You don't need to have everything at your disposal before jumping on a task. You don't even need 50% of what you think you need. All you need is to find that 20% that you can start doing as soon as possible. It will take you farther than you ever imagined.

Finding your 20%

Now that you know how important a small part of your efforts can be, how can you identify that 20% that will get you 80% of your results? It all depends on your situation and what you want to accomplish, but an excellent tool to use is Stephen Covey's time management grid, which he introduced in his famous book The Seven Habits of Highly Effective People.


In Covey's time management grid, he mentions that your tasks can be placed in one of four quadrants: Important and Urgent, Important and Not Urgent, Not Important and Urgent, and Not Important and Not Urgent. Let's break down each one of these out of order and point out where you can find your top 20% of activities easily.

Important and Urgent

The tasks located here are things that must be done, no matter what. At work, this would mean tasks or projects that have an upcoming deadline. With your personal life, this can be a family emergency or other personal crises. Mainly, these are those "drop everything" type of tasks that we encounter in our daily lives.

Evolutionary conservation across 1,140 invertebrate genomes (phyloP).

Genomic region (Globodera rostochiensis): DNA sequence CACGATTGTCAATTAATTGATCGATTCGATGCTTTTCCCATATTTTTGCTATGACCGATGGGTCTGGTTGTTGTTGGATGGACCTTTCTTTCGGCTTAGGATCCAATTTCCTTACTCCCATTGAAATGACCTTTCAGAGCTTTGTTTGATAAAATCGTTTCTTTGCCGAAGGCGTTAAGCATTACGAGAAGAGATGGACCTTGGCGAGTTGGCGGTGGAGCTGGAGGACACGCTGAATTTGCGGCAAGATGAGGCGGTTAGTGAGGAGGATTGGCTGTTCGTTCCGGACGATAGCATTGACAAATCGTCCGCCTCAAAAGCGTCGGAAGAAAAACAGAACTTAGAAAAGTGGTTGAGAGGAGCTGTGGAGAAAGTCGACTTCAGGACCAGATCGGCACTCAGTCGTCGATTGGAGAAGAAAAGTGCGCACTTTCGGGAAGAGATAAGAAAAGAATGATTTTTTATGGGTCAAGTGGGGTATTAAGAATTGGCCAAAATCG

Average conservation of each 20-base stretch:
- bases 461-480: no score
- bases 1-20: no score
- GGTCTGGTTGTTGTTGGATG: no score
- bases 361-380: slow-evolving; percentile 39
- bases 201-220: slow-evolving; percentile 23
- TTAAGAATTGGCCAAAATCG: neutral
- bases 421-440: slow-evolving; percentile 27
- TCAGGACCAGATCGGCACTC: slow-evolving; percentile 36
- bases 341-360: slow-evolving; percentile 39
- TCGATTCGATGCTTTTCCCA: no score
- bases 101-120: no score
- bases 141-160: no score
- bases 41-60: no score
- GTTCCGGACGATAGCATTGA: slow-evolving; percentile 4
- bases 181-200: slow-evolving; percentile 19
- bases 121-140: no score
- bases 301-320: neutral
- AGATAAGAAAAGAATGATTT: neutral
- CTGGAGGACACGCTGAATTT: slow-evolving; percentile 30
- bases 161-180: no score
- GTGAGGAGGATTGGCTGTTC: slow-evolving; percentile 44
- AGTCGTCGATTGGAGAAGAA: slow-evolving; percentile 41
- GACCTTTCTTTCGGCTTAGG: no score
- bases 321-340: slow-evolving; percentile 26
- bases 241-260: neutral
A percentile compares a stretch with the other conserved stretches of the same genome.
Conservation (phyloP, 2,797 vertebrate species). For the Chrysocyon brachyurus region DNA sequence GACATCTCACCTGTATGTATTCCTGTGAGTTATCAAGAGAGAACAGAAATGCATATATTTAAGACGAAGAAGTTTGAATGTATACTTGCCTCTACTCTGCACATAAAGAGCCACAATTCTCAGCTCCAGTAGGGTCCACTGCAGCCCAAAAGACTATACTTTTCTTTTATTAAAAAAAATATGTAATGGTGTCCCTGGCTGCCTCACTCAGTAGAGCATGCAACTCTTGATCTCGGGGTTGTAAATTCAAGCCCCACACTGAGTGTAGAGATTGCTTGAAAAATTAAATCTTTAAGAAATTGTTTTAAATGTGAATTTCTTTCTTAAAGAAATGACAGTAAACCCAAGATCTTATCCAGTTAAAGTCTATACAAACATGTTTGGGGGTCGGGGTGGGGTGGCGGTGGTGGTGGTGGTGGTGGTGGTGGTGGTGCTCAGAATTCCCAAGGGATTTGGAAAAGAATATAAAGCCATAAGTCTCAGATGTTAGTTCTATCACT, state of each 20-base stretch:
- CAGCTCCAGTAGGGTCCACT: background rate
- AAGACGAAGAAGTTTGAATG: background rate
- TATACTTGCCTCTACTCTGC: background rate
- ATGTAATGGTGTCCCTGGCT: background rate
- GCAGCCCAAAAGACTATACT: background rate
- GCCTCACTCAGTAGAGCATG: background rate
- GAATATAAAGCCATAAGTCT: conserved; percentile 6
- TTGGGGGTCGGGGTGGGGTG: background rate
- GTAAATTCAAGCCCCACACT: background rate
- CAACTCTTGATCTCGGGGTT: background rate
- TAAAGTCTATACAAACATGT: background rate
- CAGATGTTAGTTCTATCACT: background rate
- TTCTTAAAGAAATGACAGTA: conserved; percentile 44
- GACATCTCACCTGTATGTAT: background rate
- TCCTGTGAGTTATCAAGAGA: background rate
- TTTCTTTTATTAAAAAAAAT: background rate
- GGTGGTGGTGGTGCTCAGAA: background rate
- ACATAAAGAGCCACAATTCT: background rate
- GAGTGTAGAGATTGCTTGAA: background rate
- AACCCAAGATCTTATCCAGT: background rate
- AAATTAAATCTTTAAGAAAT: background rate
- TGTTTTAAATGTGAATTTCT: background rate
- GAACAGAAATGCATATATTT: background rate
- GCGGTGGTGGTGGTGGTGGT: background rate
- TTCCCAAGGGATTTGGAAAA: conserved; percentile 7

Despite the seriousness of the tasks located here, these are rarely your highest-value tasks. It might sound counter-intuitive, but it's because the tasks situated here are typically things that are pulling you away from what you truly need to do to move forward, and it can lead to high levels of stress if you let them pile up. Sure, you need to finish your work projects unless you want to get fired, and you need to attend to personal issues so that you can proceed with your work. But usually, these things aren't moving you towards your goals. You should spend as little time as possible in this quadrant if you genuinely want to succeed.